Ex-Iranian "Secret Jews" Gather

A conference of descendants of 19th-century Iranian Jews forced to convert to Islam and live as secret Jews will convene in Jerusalem on Monday.

Hillel Fendel ,

Reviving Jewish tradition
Reviving Jewish tradition
Israel news photo: Mashadirabbi.com

A conference of descendants of 19th-century Iranian Jews forced to convert to Islam and live as secret Jews will convene in Jerusalem on Monday.

The newly formed Global Mashadi Jewish Federation will officially be launched on Monday, July 6th, with its first-ever conference in Jerusalem. Three generations of Mashadi were forced to live as secret Jews in the 19th and 20th centuries, after having been forced to “convert” to Islam by their Iranian neighbors.

The forced conversions occurred during the period known as “Allah-Dadi,” beginning in 1839 and lasting almost a century. For more information on the community, visit http://mashadirabbi.com/.

The mission of the new federation, founded by Mr. Bahman Kamali, is to ensure the survival of the Mashadi heritage and preserve it in all locations where Mashadis live. Mashad is Iran’s second largest city and capital of an important province in the northeast region of the country.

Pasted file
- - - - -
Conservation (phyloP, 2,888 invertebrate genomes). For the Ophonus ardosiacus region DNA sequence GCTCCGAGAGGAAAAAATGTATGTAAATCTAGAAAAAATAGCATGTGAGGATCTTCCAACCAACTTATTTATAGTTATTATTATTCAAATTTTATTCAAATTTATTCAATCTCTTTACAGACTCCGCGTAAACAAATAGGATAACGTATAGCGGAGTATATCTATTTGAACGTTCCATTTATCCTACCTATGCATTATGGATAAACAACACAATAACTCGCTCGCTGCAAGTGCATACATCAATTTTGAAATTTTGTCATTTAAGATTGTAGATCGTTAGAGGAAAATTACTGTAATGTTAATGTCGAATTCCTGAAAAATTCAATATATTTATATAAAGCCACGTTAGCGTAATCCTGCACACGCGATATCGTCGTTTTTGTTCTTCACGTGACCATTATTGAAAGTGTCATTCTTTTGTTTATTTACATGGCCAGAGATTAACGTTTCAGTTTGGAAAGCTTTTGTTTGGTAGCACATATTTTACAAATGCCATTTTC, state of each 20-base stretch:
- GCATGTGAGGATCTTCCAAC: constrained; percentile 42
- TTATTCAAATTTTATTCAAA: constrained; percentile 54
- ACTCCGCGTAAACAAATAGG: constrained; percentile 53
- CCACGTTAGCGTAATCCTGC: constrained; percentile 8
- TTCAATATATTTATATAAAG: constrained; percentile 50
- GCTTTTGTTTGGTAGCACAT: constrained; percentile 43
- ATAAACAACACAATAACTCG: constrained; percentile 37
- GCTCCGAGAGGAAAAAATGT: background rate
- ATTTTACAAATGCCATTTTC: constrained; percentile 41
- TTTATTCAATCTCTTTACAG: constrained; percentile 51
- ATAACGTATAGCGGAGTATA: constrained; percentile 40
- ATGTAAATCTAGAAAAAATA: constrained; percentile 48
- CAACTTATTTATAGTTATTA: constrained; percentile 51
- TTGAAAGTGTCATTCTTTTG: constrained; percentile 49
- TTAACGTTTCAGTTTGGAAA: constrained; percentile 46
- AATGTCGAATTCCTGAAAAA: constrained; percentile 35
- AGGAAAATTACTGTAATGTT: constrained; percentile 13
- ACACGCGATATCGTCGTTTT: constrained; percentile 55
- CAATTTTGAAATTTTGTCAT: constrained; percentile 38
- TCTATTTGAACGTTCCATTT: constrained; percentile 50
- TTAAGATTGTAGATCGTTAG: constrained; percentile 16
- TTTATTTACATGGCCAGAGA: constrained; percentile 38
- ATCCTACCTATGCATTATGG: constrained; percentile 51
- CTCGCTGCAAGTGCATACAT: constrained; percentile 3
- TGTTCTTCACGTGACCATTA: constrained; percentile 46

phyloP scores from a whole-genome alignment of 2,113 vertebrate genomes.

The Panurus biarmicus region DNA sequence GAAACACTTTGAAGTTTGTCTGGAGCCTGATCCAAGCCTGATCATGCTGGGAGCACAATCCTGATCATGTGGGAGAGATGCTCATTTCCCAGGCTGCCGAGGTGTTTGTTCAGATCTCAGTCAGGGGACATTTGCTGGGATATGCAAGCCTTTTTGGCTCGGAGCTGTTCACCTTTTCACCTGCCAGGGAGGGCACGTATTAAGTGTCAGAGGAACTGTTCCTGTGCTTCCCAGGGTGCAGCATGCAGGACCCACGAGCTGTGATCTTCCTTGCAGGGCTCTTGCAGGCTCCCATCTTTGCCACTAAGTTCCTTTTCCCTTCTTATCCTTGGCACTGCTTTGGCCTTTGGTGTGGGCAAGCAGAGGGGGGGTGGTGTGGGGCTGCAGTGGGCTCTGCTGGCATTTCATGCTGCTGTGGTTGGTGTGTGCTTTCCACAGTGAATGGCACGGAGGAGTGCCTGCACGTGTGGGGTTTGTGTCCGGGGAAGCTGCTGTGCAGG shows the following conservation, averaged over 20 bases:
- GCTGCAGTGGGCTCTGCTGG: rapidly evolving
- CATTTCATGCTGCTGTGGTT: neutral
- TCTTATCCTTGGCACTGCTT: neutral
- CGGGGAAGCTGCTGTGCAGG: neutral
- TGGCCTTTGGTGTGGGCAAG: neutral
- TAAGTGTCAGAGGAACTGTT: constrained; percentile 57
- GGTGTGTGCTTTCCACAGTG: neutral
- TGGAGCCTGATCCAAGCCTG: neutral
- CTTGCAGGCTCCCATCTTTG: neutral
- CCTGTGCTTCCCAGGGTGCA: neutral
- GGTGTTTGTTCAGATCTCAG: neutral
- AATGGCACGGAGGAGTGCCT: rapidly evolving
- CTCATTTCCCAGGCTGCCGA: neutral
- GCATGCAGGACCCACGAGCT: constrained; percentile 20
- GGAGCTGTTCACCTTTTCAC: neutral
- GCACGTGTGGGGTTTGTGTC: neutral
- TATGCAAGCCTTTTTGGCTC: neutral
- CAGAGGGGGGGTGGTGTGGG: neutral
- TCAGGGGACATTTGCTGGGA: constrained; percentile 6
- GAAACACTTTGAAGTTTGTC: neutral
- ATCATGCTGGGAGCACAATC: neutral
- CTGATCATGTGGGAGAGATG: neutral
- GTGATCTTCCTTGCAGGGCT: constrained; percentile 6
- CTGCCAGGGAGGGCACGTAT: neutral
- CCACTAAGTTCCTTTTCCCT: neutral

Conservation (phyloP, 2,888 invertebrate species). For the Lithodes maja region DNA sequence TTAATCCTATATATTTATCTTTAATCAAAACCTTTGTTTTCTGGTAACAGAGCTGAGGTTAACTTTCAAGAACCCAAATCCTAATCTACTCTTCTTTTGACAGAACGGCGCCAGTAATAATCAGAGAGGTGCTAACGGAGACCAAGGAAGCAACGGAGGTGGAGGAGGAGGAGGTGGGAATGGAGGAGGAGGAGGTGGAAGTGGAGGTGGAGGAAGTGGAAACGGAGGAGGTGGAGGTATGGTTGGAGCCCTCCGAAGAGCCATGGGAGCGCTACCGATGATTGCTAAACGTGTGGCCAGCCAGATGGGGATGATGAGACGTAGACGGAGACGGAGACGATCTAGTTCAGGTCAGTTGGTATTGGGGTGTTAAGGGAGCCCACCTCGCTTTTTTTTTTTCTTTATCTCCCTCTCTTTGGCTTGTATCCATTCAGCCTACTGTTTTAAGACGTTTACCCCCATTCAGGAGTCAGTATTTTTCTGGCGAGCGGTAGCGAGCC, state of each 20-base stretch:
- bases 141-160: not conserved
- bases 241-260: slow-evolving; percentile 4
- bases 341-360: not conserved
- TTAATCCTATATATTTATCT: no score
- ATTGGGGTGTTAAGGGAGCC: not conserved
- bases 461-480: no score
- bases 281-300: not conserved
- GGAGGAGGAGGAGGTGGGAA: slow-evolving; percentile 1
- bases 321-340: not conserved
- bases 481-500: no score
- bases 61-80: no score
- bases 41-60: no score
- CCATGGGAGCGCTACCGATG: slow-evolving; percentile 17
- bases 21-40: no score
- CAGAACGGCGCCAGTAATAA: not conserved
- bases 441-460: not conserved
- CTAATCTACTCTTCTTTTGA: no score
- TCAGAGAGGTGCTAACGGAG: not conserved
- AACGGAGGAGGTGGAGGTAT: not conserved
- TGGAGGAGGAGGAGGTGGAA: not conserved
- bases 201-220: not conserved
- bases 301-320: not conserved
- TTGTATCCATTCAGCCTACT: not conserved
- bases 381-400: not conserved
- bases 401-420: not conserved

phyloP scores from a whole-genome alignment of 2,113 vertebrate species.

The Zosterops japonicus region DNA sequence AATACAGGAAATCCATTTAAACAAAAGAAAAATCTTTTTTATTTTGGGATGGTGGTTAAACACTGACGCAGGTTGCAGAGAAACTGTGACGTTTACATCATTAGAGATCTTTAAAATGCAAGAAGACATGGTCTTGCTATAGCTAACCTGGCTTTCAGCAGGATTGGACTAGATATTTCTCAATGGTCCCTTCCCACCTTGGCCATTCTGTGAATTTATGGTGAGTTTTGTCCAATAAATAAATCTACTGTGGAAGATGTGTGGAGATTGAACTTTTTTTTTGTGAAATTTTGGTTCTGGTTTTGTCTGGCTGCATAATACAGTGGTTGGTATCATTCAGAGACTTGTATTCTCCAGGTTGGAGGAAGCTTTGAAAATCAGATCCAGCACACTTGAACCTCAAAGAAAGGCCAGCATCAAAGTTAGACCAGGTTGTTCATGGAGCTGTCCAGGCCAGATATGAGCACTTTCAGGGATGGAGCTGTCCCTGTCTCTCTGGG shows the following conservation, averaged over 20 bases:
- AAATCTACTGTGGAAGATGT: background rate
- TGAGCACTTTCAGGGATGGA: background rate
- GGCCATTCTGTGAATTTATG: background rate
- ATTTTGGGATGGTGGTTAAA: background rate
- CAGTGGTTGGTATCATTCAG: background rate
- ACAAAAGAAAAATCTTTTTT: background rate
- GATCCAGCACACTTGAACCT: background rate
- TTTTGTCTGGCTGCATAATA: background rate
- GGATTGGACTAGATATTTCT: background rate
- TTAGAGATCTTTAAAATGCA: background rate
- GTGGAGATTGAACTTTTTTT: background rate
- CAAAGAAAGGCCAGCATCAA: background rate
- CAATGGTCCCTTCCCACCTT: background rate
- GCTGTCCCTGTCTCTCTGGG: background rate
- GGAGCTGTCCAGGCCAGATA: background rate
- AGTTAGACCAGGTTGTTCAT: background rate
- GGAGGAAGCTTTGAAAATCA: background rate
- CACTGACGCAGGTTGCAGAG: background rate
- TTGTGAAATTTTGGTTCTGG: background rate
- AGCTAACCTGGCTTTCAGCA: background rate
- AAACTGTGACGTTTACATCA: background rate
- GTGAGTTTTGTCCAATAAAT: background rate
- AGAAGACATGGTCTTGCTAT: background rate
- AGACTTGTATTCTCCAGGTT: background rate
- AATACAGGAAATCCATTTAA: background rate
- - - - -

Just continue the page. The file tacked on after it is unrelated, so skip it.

With the establishment of the State of Israel, many Mashadi Jews immigrated to the Jewish State, and today nearly 15,000 of them live in Israel, comprising the world's largest Mashadi community. Additional communities were established in New York, Hamburg, London and Milan.

"By strengthening our global ties, we are working towards promoting the survival of our Mashadi heritage as well as Judaism overall,” Kamali said. “This is a group with a particularly unique history and series of traditions that we are proud to embrace, and this gathering will give us the chance to so here in Jerusalem, the center of the Jewish world.”

The day-long conference will be held at the Jerusalem Sheraton Plaza hotel, attended by leaders and individuals from the Mashadi Jewish communities worldwide. It will cover topics such as the alarming assimilation of the Iranian Jewish Community in the United States and Italy, a reaffirmation of the Mashadi traditions, and the creation of a Mashadi archive museum documenting Mashadi history, books and artifacts.



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